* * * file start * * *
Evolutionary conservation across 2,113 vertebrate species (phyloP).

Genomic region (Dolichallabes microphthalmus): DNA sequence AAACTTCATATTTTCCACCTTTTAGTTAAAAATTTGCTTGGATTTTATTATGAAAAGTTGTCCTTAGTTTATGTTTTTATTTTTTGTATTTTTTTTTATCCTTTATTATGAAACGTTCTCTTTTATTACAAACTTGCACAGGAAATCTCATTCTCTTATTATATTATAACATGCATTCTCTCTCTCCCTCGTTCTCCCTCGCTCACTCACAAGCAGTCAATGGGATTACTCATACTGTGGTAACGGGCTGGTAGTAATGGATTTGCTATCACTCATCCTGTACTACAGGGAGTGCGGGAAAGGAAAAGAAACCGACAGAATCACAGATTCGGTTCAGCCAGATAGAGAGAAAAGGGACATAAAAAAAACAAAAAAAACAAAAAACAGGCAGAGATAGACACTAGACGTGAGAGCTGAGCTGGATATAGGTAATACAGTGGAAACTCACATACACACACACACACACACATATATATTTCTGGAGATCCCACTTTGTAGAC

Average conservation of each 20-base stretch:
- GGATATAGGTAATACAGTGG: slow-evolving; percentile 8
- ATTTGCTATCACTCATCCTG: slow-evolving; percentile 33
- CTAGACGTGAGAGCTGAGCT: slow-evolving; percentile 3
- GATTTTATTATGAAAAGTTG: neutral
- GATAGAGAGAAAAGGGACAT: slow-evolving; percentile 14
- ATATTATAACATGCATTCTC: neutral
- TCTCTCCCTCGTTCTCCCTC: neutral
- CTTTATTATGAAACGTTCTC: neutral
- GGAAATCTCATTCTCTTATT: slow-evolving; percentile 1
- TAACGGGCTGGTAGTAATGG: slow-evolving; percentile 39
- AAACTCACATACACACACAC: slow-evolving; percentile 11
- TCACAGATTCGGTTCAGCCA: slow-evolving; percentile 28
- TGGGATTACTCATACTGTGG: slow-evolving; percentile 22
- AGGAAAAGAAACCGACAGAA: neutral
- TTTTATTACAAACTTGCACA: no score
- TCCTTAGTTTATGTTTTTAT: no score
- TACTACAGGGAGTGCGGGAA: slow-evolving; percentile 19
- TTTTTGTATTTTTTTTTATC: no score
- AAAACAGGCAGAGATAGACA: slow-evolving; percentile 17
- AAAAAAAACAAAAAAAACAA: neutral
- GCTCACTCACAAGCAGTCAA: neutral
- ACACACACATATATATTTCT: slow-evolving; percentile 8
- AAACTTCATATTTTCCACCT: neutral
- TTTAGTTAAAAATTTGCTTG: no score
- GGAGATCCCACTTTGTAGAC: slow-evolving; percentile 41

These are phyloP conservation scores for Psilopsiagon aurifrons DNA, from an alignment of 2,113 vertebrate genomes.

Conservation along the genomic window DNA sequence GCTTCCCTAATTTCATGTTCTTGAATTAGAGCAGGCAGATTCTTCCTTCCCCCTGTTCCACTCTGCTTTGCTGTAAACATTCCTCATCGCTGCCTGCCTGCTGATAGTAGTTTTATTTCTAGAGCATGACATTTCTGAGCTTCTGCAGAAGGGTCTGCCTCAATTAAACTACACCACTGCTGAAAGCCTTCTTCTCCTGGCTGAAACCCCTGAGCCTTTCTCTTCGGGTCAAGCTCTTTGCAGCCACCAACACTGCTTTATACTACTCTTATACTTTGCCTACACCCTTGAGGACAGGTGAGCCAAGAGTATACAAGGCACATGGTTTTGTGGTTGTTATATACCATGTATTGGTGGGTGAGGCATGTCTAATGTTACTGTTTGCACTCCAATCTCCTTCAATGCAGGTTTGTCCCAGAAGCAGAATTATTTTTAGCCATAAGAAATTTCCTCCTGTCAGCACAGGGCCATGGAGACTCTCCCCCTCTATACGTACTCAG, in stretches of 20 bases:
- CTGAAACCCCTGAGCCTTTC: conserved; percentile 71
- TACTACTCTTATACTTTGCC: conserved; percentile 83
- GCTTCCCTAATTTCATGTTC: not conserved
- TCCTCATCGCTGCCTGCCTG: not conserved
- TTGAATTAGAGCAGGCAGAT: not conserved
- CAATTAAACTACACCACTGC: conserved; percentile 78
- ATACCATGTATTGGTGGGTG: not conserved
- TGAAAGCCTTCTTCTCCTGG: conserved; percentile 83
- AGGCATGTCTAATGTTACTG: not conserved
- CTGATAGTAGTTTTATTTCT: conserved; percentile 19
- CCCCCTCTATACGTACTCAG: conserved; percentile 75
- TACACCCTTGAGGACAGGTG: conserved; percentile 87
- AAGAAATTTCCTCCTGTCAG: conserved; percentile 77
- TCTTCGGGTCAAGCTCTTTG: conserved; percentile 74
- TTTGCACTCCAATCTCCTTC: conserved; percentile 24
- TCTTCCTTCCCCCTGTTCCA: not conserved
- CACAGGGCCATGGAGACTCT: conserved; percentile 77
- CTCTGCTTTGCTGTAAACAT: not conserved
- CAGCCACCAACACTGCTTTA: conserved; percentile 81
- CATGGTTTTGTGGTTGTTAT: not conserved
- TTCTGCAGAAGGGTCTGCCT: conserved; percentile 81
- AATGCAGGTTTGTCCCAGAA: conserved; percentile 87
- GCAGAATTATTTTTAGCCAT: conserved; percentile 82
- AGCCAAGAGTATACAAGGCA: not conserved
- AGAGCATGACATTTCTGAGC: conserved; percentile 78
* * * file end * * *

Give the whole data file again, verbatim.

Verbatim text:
Evolutionary conservation across 2,113 vertebrate species (phyloP).

Genomic region (Dolichallabes microphthalmus): DNA sequence AAACTTCATATTTTCCACCTTTTAGTTAAAAATTTGCTTGGATTTTATTATGAAAAGTTGTCCTTAGTTTATGTTTTTATTTTTTGTATTTTTTTTTATCCTTTATTATGAAACGTTCTCTTTTATTACAAACTTGCACAGGAAATCTCATTCTCTTATTATATTATAACATGCATTCTCTCTCTCCCTCGTTCTCCCTCGCTCACTCACAAGCAGTCAATGGGATTACTCATACTGTGGTAACGGGCTGGTAGTAATGGATTTGCTATCACTCATCCTGTACTACAGGGAGTGCGGGAAAGGAAAAGAAACCGACAGAATCACAGATTCGGTTCAGCCAGATAGAGAGAAAAGGGACATAAAAAAAACAAAAAAAACAAAAAACAGGCAGAGATAGACACTAGACGTGAGAGCTGAGCTGGATATAGGTAATACAGTGGAAACTCACATACACACACACACACACACATATATATTTCTGGAGATCCCACTTTGTAGAC

Average conservation of each 20-base stretch:
- GGATATAGGTAATACAGTGG: slow-evolving; percentile 8
- ATTTGCTATCACTCATCCTG: slow-evolving; percentile 33
- CTAGACGTGAGAGCTGAGCT: slow-evolving; percentile 3
- GATTTTATTATGAAAAGTTG: neutral
- GATAGAGAGAAAAGGGACAT: slow-evolving; percentile 14
- ATATTATAACATGCATTCTC: neutral
- TCTCTCCCTCGTTCTCCCTC: neutral
- CTTTATTATGAAACGTTCTC: neutral
- GGAAATCTCATTCTCTTATT: slow-evolving; percentile 1
- TAACGGGCTGGTAGTAATGG: slow-evolving; percentile 39
- AAACTCACATACACACACAC: slow-evolving; percentile 11
- TCACAGATTCGGTTCAGCCA: slow-evolving; percentile 28
- TGGGATTACTCATACTGTGG: slow-evolving; percentile 22
- AGGAAAAGAAACCGACAGAA: neutral
- TTTTATTACAAACTTGCACA: no score
- TCCTTAGTTTATGTTTTTAT: no score
- TACTACAGGGAGTGCGGGAA: slow-evolving; percentile 19
- TTTTTGTATTTTTTTTTATC: no score
- AAAACAGGCAGAGATAGACA: slow-evolving; percentile 17
- AAAAAAAACAAAAAAAACAA: neutral
- GCTCACTCACAAGCAGTCAA: neutral
- ACACACACATATATATTTCT: slow-evolving; percentile 8
- AAACTTCATATTTTCCACCT: neutral
- TTTAGTTAAAAATTTGCTTG: no score
- GGAGATCCCACTTTGTAGAC: slow-evolving; percentile 41

These are phyloP conservation scores for Psilopsiagon aurifrons DNA, from an alignment of 2,113 vertebrate genomes.

Conservation along the genomic window DNA sequence GCTTCCCTAATTTCATGTTCTTGAATTAGAGCAGGCAGATTCTTCCTTCCCCCTGTTCCACTCTGCTTTGCTGTAAACATTCCTCATCGCTGCCTGCCTGCTGATAGTAGTTTTATTTCTAGAGCATGACATTTCTGAGCTTCTGCAGAAGGGTCTGCCTCAATTAAACTACACCACTGCTGAAAGCCTTCTTCTCCTGGCTGAAACCCCTGAGCCTTTCTCTTCGGGTCAAGCTCTTTGCAGCCACCAACACTGCTTTATACTACTCTTATACTTTGCCTACACCCTTGAGGACAGGTGAGCCAAGAGTATACAAGGCACATGGTTTTGTGGTTGTTATATACCATGTATTGGTGGGTGAGGCATGTCTAATGTTACTGTTTGCACTCCAATCTCCTTCAATGCAGGTTTGTCCCAGAAGCAGAATTATTTTTAGCCATAAGAAATTTCCTCCTGTCAGCACAGGGCCATGGAGACTCTCCCCCTCTATACGTACTCAG, in stretches of 20 bases:
- CTGAAACCCCTGAGCCTTTC: conserved; percentile 71
- TACTACTCTTATACTTTGCC: conserved; percentile 83
- GCTTCCCTAATTTCATGTTC: not conserved
- TCCTCATCGCTGCCTGCCTG: not conserved
- TTGAATTAGAGCAGGCAGAT: not conserved
- CAATTAAACTACACCACTGC: conserved; percentile 78
- ATACCATGTATTGGTGGGTG: not conserved
- TGAAAGCCTTCTTCTCCTGG: conserved; percentile 83
- AGGCATGTCTAATGTTACTG: not conserved
- CTGATAGTAGTTTTATTTCT: conserved; percentile 19
- CCCCCTCTATACGTACTCAG: conserved; percentile 75
- TACACCCTTGAGGACAGGTG: conserved; percentile 87
- AAGAAATTTCCTCCTGTCAG: conserved; percentile 77
- TCTTCGGGTCAAGCTCTTTG: conserved; percentile 74
- TTTGCACTCCAATCTCCTTC: conserved; percentile 24
- TCTTCCTTCCCCCTGTTCCA: not conserved
- CACAGGGCCATGGAGACTCT: conserved; percentile 77
- CTCTGCTTTGCTGTAAACAT: not conserved
- CAGCCACCAACACTGCTTTA: conserved; percentile 81
- CATGGTTTTGTGGTTGTTAT: not conserved
- TTCTGCAGAAGGGTCTGCCT: conserved; percentile 81
- AATGCAGGTTTGTCCCAGAA: conserved; percentile 87
- GCAGAATTATTTTTAGCCAT: conserved; percentile 82
- AGCCAAGAGTATACAAGGCA: not conserved
- AGAGCATGACATTTCTGAGC: conserved; percentile 78